Coffee – what would mornings be without it? Or cakes too? I am thankful that coffee – good coffee – makes my mornings, and occasionally afternoons as well.
I didn’t take to coffee until I was a student in Tokyo and got introduced to kissaten culture. Kissaten, literally smoking and tea shop/s, were then at their heyday. There was such a proliferation of coffee shops that each made every effort to stand out: whether it was the choice of music (classical, jazz, folk) or the cakes and other light meals they served or the thickness of their doorstopper toast or the elegance of their cups. One thing was standard, and that was the high quality of their coffee. Coffee was starting to come in from all over the world through the trading companies, and coffee beans from Indonesia, Colombia, Guatemala, and even as far away as Yemen featured on the menu. The most expensive and sought after coffee was Blue Mountain from Jamaica. Even today, Japan buys in advance almost 2/3 of the entire Blue Mountain crop every year. And that’s the reason it’s quite difficult to source Blue Mountain elsewhere and makes it even more pricey. Once when the children were small, they saved up their allowance for months to get me Blue Mountain and a small coffee mill for my birthday. Bless them and I thank them profusely for their thoughtful present!
In Bonn, I don’t think I’ve ever seen Blue Mountain being sold anywhere, and I was content to buy organic Arabica from Chile or Guatemala from Tschibo. That was until I came upon a coffee roaster in Old Town (Altstadt). I had passed by Kaffee Kontor many times on the way to Eislabor, the artisanal ice cream shop on Maxstrasse. On the window display were the same Japanese siphon coffeemakers that were standard in the Tokyo coffeeshops of my youth. There was no sign outside, and I had always assumed it was a wholesaler. My curiosity got the better of me one day and I went in. It was like being transported to the early twentieth century. A huge coffee roasting machine dominated the room, and sacks of coffee lined the walls. A working antique cash register sat in front of a tall display case. The aroma of freshly roasted coffee was intense.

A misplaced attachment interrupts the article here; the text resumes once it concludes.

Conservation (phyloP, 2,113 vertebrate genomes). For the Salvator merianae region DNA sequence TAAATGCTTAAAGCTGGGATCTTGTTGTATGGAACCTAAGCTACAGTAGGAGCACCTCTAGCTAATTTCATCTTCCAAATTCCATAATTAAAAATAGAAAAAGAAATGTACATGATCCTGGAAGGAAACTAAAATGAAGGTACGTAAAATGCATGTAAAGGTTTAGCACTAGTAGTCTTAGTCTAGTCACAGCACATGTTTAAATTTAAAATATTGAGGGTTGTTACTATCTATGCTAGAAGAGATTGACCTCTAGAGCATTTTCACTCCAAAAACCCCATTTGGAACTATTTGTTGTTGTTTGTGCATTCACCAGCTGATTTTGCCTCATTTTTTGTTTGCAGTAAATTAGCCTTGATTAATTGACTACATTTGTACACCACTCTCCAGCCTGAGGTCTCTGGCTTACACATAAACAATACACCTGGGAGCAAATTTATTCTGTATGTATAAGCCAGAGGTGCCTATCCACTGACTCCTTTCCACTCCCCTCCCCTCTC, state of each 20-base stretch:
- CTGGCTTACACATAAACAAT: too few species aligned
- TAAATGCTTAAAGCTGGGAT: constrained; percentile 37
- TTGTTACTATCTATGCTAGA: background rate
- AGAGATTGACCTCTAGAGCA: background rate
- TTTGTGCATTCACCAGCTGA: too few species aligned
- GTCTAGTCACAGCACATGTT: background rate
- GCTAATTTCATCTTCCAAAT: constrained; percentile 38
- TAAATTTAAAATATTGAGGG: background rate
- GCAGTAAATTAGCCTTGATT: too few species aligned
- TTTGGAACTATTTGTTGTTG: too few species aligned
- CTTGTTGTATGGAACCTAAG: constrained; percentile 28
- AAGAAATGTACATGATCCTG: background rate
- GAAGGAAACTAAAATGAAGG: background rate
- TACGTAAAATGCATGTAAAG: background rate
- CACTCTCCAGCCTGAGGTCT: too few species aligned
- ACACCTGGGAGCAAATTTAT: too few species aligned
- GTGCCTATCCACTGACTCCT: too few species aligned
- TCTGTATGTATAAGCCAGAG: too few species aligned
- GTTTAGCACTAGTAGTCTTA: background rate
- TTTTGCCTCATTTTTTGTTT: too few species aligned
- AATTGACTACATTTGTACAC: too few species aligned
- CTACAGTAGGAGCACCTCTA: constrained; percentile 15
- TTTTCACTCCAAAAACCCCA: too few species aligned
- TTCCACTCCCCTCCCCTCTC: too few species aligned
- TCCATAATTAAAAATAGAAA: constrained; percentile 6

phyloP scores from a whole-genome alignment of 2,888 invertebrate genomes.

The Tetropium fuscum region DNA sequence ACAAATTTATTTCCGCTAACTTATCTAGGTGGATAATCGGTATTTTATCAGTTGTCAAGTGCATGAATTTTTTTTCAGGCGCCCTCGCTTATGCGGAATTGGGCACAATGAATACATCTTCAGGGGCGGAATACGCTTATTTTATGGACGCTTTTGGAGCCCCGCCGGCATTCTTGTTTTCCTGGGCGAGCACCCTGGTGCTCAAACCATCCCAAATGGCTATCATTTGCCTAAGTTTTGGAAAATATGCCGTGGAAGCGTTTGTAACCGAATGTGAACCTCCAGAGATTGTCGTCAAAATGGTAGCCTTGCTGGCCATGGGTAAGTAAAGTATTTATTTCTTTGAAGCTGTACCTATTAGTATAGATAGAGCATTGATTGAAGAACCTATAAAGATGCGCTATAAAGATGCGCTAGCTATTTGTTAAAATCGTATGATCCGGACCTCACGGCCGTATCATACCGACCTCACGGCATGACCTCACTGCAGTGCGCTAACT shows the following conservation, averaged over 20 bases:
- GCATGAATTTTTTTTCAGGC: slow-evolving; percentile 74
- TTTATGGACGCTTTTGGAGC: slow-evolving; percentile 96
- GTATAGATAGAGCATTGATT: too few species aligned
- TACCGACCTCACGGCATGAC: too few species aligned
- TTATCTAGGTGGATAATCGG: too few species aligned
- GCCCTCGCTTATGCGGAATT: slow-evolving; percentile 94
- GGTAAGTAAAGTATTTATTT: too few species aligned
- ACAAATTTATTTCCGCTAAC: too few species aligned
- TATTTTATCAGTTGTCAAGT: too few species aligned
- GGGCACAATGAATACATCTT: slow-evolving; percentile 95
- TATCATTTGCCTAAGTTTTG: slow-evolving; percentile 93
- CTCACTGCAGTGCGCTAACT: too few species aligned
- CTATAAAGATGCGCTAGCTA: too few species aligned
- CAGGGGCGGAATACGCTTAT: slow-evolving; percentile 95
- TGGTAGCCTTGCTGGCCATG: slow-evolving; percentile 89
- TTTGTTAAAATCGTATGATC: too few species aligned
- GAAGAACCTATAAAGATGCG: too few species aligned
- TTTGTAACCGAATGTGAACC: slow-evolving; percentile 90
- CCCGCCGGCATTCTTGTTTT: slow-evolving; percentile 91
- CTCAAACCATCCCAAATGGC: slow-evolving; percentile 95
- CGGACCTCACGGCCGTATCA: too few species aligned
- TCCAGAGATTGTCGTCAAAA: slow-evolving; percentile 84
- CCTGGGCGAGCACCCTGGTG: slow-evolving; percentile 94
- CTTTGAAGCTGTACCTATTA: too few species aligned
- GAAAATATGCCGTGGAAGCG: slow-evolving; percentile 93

There were not too many coffees, a good sign. There were three Ethiopian coffees: Yirgacheffe, Sidamo, and Elan Amaro Gayo. There were also a few South American ones. I chose to go with the Ethiopian, as I’d never had the opportunity to taste any from the homeland of coffee, though I had read of Yirgacheffe. I am really thankful that I did. Elan Amaro Gayo is the one coffee I have had which has delivered on its promise. The label said: deep chocolatey quality, with blueberry and raspberry notes, sweetish. It has been my favourite ever since. Sometimes I alternate with Sidamo, which was awarded Coffee of the Year in 2013 by the German Coffee Roasters Guild. But what I appreciate most about Elan Amaro Gayo is that it is exported by a woman, the only female Ethiopian coffee exporter, and that 80% of her coffee is picked by women.
From my fieldwork in Imugan, in Nueva Vizcaya in the Philippines, it was evident to me that women are among the specialist farmers in highland areas, whether in the Philippines or elsewhere, and they make the best coffee pickers as they are meticulous in picking only the truly ripe berries, which makes for the best coffee bean quality.
I am grateful to have the opportunity to drink this wonderful Ethiopian coffee, exported by a woman, picked by women, and roasted by a woman here in Bonn Old Town. To Christiane Hattingen, licensed coffee sommelière, I am additionally thankful for the small corner at the back of the roastery. There I sat one afternoon reading my Kateigaho, thankful to be transported back to Japan through this lovely magazine, and where I enjoyed exquisite cappuccino that came with a more-ish cube of pistachio white chocolate cream in a pistachio-glazed cup. I am so looking forward to Christiane’s coffee workshop next Sunday. As places are limited to 8, I am thankful that I was able to get in too.